The Kaduna Government on Thursday said it would generate data of rape cases in the state from 2015 to date, to inform legal response to address the menace.
Hajiya Hafsat Baba, the state Commissioner for Human Services and Social Development, disclosed this during a virtual meeting in Kaduna.
The theme of the meeting is: Data for Policy and Decision-making in the Context of COVID-19.
The meeting was organised by the Christian Aid, an NGO, as part of the Evidence and Collaboration for Inclusive Development (ECID) programme, aimed at facilitating evidence-based policy and decision-making for inclusive development.
Baba explained that Gov. Nasir El-Rufai had directed that the data be generated to enable the state to make informed decisions on how to curb the menace of rape.
She noted that the state was generating quarterly data from social workers in the ministry, Sexual Assault Referral Centres, the Police, Nigeria Security and Civil Defense Corps and Civil Society Organisations.
”Media has also been supportive in providing critical information and we are working with relevant stakeholders to address the issue of rape and gender-based violence in the state.
”The goal is to have a centralised data bank on rape and gender-based violence that will speak to the need of all relevant stakeholders working in the area in the state.
”This will also help in directing policy formulation and implementation around rape and gender-based violence in the state,” she said.
The commissioner noted that residents and relevant stakeholders were currently asking for death penalty for rapists, adding that Gov. El-Rufa’i had mandated the review of relevant laws to see what could be done.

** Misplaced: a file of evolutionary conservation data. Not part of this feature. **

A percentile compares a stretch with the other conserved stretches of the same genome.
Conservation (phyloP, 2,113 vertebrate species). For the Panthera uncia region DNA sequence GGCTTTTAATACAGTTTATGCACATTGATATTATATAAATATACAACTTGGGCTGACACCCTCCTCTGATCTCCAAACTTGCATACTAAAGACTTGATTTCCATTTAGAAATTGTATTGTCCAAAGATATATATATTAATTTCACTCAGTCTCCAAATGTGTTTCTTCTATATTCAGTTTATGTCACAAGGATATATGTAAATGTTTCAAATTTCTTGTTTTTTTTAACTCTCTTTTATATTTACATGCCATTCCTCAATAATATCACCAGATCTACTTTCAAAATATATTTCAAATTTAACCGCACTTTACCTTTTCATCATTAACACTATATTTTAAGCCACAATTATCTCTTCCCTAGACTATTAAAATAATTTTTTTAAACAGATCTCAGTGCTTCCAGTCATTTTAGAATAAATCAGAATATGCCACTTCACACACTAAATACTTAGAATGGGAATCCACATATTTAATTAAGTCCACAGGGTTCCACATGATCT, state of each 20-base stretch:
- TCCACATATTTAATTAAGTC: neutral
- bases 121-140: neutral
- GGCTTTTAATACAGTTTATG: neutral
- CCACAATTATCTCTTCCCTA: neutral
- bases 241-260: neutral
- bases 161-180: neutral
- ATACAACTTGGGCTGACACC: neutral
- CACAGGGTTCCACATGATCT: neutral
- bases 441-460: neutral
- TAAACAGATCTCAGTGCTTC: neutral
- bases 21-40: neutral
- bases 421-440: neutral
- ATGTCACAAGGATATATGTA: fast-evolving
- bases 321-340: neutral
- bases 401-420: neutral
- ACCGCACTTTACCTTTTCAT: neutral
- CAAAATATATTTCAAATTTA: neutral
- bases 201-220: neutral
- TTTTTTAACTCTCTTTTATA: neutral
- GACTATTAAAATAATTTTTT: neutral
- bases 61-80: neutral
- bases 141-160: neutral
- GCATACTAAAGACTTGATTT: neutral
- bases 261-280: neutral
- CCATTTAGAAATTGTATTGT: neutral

”We have the Child Welfare and Protection Law, Violence Against Child Law and the Penal Code, which will be reviewed to respond adequately to the rising cases of rape in Kaduna communities,” she assured.
Dr Zainab Muhammad-Idris, member, Risk Communication Pillar, Kaduna State COVID-19 Emergency Operation Centre, equally stressed the need for data for effective programming, during emergency or pandemic situations.
According to her, data is pivotal to achieving effective risk communication that will enable people make informed decisions and take necessary steps to protect themselves and other community members.
Similarly, Dr Ado Zakari, Director, Primary Healthcare, Ministry of Health, equally noted that data was critical to addressing the peculiar health needs of vulnerable groups, during emergencies like the COVID-19 pandemic.
Earlier, Mr Temitope Fashola, the Programme Manager, Democracy and Good Governance, Christian Aid, who hosted the meeting, pointed out that the COVID-19 pandemic had proven the critical role of data in development.
Fashola said that the pandemic has brought on varying degrees of negative socio-economic impacts on individuals and communities around the world, with the poorest and most marginalised, being the most affected.
He pointed out that marginalised groups like people with disabilities, adolescents and poor rural women had always been at a disadvantage and were adversely affected by the impacts of the pandemic.
”The webinar, therefore, brings together civil society, representatives of marginalised groups, policy makers, duty bearers and academia to assess the impacts of government response to the pandemic on the lives of marginalised groups.
”It also provides an avenue for us to discuss and raise questions around the gaps in development, resulting from the lack of data for policy and decision-making.
”This will enable stakeholders to suggest ways that will enhance policy making and ensure better opportunities for marginalised groups, through the effective use of data,” he said.